The Internet loves cat videos for a surprisingly good reason, says new study


The Internet is basically made of cats.


Some of them are celebrities.

Like Maru.



Or Lil Bub.


lil bub


Or Grumpy Cat.

grumpy cat


People pay a huge amount of attention to them:

There are over 2 million cat videos on Youtube.


They have 25 billion views.

Cats helped build the readership of Buzzfeed, Cheezburger, and other sites.

But as Indiana University media scholar Jessica Gall Myrick notes in a new study, we know little about why felines are so big online.

For her paper, "Emotion regulation, procrastination, and watching cat videos online: Who watches Internet cats, why, and to what effect?" Myrick recruited 6795 Internet users and asked them about how why they consumed cat videos.

There are some big issues with the study methodology. While the sample size was large, the demographics were far from representative of the overall population: 88% of participants were female, and 90% were white. Plus, participants were asked to recall the way the felt before and after watching a video, and tons of research indicates that human memory is an unreliable narrator.


But even given those weaknesses, the study gives some interesting food - or is it catnip - for thought, since it sheds light about how and why people behave on the Internet in the way they do.

Take a look at the before-and-after of people viewing cat videos:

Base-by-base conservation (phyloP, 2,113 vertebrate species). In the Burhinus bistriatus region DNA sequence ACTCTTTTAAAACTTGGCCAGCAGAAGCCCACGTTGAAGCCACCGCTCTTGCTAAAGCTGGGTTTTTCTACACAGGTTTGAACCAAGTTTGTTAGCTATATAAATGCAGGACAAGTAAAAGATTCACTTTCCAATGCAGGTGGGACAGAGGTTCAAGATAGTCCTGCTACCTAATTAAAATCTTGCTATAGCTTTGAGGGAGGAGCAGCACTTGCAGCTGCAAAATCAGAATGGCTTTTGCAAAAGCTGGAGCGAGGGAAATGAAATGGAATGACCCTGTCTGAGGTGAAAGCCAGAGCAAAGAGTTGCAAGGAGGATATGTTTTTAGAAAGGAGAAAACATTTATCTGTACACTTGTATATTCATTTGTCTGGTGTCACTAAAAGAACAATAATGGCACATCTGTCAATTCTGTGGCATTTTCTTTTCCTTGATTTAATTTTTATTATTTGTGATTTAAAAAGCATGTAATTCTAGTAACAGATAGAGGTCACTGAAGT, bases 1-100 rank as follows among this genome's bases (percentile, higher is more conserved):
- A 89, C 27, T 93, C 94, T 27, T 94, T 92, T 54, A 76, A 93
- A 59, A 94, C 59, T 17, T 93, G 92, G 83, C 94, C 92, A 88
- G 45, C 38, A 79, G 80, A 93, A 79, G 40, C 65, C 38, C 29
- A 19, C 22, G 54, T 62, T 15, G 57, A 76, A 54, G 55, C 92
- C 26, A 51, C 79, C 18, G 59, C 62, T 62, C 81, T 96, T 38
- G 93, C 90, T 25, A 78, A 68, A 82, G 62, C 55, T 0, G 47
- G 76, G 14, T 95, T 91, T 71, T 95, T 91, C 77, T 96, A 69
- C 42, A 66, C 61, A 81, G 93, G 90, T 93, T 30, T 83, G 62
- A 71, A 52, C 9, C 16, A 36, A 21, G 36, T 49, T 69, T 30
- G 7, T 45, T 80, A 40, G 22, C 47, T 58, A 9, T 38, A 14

cat video emotions study

Andy Kiersz / Business Insider

While very much a preliminary study, the responses indicate that cat videos have a strong before-and-after effect: after spending time with Maru or Lil Bub, negative emotions go down, positive emotions go up.

This falls in line with a body of research regarding the effects that animals have on people.


Basically, Myrick's research suggests that people watching cat videos are getting the digital version of a well-documented, thoroughly verified therapeutic technique - pet therapy. In a 2007 meta-analysis of 49 studies , psychologists found that animal-assisted therapy produces measurable effects with medical difficulties, behavioral problems, and emotional well-being.

As Caitlin Dewey notes at the Washington Post, this study sheds light about why we have the Internet that we do: people watch cat videos not because they're trivial or meaningless, but because they make them feel good.

And there's a lot of good in that.

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